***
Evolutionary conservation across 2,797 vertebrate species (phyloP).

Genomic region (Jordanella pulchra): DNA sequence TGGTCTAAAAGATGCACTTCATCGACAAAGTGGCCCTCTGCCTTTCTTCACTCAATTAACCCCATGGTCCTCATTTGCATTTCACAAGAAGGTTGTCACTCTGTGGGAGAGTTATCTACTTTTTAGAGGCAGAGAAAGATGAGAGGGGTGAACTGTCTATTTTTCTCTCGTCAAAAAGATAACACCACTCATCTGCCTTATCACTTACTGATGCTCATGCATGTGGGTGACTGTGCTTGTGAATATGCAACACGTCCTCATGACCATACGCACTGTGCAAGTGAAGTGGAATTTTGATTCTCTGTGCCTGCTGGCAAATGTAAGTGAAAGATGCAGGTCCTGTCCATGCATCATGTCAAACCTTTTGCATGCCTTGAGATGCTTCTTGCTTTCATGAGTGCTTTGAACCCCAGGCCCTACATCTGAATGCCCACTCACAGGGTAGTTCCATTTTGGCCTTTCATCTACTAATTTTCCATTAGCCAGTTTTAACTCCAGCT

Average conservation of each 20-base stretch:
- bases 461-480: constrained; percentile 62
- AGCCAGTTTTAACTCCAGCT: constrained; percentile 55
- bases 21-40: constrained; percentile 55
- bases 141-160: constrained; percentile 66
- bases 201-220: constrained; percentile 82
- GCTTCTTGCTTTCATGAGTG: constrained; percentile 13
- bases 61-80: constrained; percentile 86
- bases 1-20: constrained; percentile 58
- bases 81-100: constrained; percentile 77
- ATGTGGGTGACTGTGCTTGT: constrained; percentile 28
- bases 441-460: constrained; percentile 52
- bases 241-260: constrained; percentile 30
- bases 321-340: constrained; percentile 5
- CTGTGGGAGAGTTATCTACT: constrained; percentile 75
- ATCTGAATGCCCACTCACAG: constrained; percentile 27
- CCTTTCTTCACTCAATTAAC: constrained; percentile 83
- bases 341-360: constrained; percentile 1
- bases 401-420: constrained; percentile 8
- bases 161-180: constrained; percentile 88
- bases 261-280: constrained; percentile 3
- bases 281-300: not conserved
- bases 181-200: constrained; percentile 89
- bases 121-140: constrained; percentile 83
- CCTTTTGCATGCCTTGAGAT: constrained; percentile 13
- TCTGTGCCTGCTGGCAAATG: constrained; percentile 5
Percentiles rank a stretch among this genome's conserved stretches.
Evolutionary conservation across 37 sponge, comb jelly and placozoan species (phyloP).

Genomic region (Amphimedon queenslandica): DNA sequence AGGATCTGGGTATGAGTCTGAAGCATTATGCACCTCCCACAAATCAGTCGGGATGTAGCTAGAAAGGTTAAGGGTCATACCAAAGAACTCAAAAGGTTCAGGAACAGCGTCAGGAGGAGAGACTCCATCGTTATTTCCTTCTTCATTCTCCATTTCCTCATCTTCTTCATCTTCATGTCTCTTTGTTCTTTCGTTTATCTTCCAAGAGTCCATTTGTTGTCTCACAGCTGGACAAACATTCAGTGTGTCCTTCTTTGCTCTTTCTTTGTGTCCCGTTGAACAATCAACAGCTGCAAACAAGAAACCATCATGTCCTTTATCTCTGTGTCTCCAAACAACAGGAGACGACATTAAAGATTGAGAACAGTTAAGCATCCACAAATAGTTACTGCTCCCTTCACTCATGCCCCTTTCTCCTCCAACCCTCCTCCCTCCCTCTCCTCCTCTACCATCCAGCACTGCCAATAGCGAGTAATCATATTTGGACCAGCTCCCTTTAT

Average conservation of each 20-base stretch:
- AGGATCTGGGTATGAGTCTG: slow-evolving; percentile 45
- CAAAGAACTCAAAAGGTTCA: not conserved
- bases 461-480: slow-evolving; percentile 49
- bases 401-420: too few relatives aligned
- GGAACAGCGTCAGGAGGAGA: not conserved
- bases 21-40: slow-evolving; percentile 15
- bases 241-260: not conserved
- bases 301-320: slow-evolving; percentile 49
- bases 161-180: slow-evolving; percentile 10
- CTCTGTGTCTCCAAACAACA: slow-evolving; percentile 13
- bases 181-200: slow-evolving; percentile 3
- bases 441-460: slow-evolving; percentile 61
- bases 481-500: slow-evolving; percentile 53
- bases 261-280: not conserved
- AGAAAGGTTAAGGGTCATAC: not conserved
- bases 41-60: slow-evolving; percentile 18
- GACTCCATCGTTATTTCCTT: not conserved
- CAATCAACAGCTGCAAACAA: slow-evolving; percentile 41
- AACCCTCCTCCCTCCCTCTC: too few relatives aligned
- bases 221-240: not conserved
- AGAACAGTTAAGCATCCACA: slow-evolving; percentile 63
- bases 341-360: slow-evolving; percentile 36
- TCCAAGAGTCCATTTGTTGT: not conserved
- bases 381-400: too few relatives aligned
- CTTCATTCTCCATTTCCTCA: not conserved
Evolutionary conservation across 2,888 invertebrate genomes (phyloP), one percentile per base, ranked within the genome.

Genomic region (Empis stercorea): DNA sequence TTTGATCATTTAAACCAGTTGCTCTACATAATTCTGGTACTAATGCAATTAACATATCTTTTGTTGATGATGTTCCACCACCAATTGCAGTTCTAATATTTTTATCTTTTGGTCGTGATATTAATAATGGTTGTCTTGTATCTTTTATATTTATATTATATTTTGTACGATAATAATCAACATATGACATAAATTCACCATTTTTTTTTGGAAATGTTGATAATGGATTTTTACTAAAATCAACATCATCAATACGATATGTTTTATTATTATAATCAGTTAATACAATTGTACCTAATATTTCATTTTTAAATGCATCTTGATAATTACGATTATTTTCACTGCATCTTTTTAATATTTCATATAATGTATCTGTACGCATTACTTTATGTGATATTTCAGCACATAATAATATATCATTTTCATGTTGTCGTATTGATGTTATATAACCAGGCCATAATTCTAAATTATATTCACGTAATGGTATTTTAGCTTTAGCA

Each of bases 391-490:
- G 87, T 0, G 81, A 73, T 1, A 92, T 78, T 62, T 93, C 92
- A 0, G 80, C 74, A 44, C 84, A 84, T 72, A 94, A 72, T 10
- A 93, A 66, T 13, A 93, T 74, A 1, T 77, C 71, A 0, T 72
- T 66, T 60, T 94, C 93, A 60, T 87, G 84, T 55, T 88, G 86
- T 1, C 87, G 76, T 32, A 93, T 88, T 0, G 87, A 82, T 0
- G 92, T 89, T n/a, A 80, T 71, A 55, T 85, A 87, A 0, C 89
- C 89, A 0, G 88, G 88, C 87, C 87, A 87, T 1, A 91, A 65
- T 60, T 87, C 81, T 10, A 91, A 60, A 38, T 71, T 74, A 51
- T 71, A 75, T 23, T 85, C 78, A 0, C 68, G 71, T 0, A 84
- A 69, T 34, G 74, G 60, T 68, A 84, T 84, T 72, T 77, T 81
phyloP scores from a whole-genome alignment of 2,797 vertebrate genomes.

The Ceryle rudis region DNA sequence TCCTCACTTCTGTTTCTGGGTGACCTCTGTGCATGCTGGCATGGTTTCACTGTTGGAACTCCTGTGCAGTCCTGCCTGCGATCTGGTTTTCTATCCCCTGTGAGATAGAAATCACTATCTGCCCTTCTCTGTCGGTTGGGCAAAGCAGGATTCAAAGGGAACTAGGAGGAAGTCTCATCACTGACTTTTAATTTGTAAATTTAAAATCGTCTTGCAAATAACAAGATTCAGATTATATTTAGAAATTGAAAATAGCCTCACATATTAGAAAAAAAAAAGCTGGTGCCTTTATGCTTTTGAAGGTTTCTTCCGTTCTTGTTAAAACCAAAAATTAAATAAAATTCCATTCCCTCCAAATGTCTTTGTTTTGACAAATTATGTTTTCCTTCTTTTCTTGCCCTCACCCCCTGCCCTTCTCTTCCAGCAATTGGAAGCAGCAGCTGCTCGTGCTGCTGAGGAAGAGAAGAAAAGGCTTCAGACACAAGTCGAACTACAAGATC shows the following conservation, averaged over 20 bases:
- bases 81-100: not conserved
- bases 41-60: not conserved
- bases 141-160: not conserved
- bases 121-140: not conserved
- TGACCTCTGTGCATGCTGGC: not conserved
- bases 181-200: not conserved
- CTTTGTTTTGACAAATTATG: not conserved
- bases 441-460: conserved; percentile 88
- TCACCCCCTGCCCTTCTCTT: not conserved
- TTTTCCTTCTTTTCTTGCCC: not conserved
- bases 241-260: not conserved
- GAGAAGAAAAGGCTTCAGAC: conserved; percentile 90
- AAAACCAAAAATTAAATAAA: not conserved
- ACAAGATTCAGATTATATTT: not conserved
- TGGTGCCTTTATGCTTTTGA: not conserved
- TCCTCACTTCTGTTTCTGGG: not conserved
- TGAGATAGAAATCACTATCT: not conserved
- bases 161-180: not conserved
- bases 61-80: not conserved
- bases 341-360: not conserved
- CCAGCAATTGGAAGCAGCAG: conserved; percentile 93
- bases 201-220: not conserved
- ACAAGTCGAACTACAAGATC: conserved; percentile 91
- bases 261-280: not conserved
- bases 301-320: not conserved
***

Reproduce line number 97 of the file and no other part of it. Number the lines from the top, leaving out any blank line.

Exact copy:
- bases 301-320: not conserved